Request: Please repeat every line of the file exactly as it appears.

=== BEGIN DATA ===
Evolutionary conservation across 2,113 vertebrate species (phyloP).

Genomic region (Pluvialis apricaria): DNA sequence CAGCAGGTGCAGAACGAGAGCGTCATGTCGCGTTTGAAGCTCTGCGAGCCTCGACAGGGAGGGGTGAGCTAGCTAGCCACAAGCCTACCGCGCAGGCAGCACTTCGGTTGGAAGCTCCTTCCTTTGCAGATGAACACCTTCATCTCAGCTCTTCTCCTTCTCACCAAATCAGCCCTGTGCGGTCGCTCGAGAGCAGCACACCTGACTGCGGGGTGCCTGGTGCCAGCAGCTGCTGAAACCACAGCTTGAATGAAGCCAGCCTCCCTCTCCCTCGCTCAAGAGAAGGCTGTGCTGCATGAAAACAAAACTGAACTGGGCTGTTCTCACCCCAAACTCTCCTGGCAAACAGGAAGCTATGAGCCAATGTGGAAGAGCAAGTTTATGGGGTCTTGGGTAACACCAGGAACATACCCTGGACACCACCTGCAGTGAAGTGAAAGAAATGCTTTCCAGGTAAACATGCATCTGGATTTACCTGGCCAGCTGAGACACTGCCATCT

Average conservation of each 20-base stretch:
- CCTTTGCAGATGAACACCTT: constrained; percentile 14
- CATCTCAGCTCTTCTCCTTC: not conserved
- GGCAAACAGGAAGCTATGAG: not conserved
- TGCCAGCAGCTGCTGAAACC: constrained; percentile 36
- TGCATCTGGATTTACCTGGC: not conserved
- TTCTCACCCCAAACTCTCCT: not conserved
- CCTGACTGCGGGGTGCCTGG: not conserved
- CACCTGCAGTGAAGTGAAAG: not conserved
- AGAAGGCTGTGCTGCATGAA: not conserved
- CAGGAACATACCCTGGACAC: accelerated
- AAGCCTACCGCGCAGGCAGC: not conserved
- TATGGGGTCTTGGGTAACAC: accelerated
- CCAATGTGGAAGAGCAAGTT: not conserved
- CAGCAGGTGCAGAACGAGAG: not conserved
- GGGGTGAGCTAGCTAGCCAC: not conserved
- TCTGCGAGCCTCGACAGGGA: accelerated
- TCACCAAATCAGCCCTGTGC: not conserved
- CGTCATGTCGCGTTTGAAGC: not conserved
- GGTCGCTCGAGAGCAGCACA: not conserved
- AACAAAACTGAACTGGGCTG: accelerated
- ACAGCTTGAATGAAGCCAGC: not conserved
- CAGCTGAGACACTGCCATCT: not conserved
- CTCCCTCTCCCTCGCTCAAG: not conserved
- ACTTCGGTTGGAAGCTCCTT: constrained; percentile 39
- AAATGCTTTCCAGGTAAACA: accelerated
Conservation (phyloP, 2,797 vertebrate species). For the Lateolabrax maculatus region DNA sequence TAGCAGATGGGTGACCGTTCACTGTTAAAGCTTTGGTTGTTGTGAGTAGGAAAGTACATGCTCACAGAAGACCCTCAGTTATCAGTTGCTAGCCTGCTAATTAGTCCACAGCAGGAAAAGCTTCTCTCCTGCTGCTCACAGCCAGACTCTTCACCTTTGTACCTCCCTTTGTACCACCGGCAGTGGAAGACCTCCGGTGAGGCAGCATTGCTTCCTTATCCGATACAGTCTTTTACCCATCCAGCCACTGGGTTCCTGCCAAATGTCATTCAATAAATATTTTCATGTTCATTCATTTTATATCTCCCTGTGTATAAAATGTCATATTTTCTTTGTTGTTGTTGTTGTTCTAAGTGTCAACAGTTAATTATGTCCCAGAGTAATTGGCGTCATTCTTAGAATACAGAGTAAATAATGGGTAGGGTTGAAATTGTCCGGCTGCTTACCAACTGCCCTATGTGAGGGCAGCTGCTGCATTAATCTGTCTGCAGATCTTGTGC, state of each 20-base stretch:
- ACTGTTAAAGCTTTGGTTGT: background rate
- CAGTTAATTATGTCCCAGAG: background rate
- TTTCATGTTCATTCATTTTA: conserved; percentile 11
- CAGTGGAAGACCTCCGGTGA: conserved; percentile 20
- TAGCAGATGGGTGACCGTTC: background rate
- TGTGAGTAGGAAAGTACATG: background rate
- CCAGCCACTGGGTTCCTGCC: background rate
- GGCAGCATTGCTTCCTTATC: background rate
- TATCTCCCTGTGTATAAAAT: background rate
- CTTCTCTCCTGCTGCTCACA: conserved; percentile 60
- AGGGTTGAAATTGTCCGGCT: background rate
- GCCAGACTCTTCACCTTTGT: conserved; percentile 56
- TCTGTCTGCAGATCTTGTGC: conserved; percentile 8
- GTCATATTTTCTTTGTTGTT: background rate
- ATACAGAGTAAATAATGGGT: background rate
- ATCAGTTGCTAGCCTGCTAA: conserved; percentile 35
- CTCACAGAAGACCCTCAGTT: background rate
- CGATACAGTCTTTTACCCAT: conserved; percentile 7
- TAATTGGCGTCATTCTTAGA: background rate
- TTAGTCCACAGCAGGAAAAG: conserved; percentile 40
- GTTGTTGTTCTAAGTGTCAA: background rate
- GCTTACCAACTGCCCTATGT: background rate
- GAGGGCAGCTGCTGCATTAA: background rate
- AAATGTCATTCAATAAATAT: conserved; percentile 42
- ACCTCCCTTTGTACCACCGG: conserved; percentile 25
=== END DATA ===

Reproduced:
Evolutionary conservation across 2,113 vertebrate species (phyloP).

Genomic region (Pluvialis apricaria): DNA sequence CAGCAGGTGCAGAACGAGAGCGTCATGTCGCGTTTGAAGCTCTGCGAGCCTCGACAGGGAGGGGTGAGCTAGCTAGCCACAAGCCTACCGCGCAGGCAGCACTTCGGTTGGAAGCTCCTTCCTTTGCAGATGAACACCTTCATCTCAGCTCTTCTCCTTCTCACCAAATCAGCCCTGTGCGGTCGCTCGAGAGCAGCACACCTGACTGCGGGGTGCCTGGTGCCAGCAGCTGCTGAAACCACAGCTTGAATGAAGCCAGCCTCCCTCTCCCTCGCTCAAGAGAAGGCTGTGCTGCATGAAAACAAAACTGAACTGGGCTGTTCTCACCCCAAACTCTCCTGGCAAACAGGAAGCTATGAGCCAATGTGGAAGAGCAAGTTTATGGGGTCTTGGGTAACACCAGGAACATACCCTGGACACCACCTGCAGTGAAGTGAAAGAAATGCTTTCCAGGTAAACATGCATCTGGATTTACCTGGCCAGCTGAGACACTGCCATCT

Average conservation of each 20-base stretch:
- CCTTTGCAGATGAACACCTT: constrained; percentile 14
- CATCTCAGCTCTTCTCCTTC: not conserved
- GGCAAACAGGAAGCTATGAG: not conserved
- TGCCAGCAGCTGCTGAAACC: constrained; percentile 36
- TGCATCTGGATTTACCTGGC: not conserved
- TTCTCACCCCAAACTCTCCT: not conserved
- CCTGACTGCGGGGTGCCTGG: not conserved
- CACCTGCAGTGAAGTGAAAG: not conserved
- AGAAGGCTGTGCTGCATGAA: not conserved
- CAGGAACATACCCTGGACAC: accelerated
- AAGCCTACCGCGCAGGCAGC: not conserved
- TATGGGGTCTTGGGTAACAC: accelerated
- CCAATGTGGAAGAGCAAGTT: not conserved
- CAGCAGGTGCAGAACGAGAG: not conserved
- GGGGTGAGCTAGCTAGCCAC: not conserved
- TCTGCGAGCCTCGACAGGGA: accelerated
- TCACCAAATCAGCCCTGTGC: not conserved
- CGTCATGTCGCGTTTGAAGC: not conserved
- GGTCGCTCGAGAGCAGCACA: not conserved
- AACAAAACTGAACTGGGCTG: accelerated
- ACAGCTTGAATGAAGCCAGC: not conserved
- CAGCTGAGACACTGCCATCT: not conserved
- CTCCCTCTCCCTCGCTCAAG: not conserved
- ACTTCGGTTGGAAGCTCCTT: constrained; percentile 39
- AAATGCTTTCCAGGTAAACA: accelerated
Conservation (phyloP, 2,797 vertebrate species). For the Lateolabrax maculatus region DNA sequence TAGCAGATGGGTGACCGTTCACTGTTAAAGCTTTGGTTGTTGTGAGTAGGAAAGTACATGCTCACAGAAGACCCTCAGTTATCAGTTGCTAGCCTGCTAATTAGTCCACAGCAGGAAAAGCTTCTCTCCTGCTGCTCACAGCCAGACTCTTCACCTTTGTACCTCCCTTTGTACCACCGGCAGTGGAAGACCTCCGGTGAGGCAGCATTGCTTCCTTATCCGATACAGTCTTTTACCCATCCAGCCACTGGGTTCCTGCCAAATGTCATTCAATAAATATTTTCATGTTCATTCATTTTATATCTCCCTGTGTATAAAATGTCATATTTTCTTTGTTGTTGTTGTTGTTCTAAGTGTCAACAGTTAATTATGTCCCAGAGTAATTGGCGTCATTCTTAGAATACAGAGTAAATAATGGGTAGGGTTGAAATTGTCCGGCTGCTTACCAACTGCCCTATGTGAGGGCAGCTGCTGCATTAATCTGTCTGCAGATCTTGTGC, state of each 20-base stretch:
- ACTGTTAAAGCTTTGGTTGT: background rate
- CAGTTAATTATGTCCCAGAG: background rate
- TTTCATGTTCATTCATTTTA: conserved; percentile 11
- CAGTGGAAGACCTCCGGTGA: conserved; percentile 20
- TAGCAGATGGGTGACCGTTC: background rate
- TGTGAGTAGGAAAGTACATG: background rate
- CCAGCCACTGGGTTCCTGCC: background rate
- GGCAGCATTGCTTCCTTATC: background rate
- TATCTCCCTGTGTATAAAAT: background rate
- CTTCTCTCCTGCTGCTCACA: conserved; percentile 60
- AGGGTTGAAATTGTCCGGCT: background rate
- GCCAGACTCTTCACCTTTGT: conserved; percentile 56
- TCTGTCTGCAGATCTTGTGC: conserved; percentile 8
- GTCATATTTTCTTTGTTGTT: background rate
- ATACAGAGTAAATAATGGGT: background rate
- ATCAGTTGCTAGCCTGCTAA: conserved; percentile 35
- CTCACAGAAGACCCTCAGTT: background rate
- CGATACAGTCTTTTACCCAT: conserved; percentile 7
- TAATTGGCGTCATTCTTAGA: background rate
- TTAGTCCACAGCAGGAAAAG: conserved; percentile 40
- GTTGTTGTTCTAAGTGTCAA: background rate
- GCTTACCAACTGCCCTATGT: background rate
- GAGGGCAGCTGCTGCATTAA: background rate
- AAATGTCATTCAATAAATAT: conserved; percentile 42
- ACCTCCCTTTGTACCACCGG: conserved; percentile 25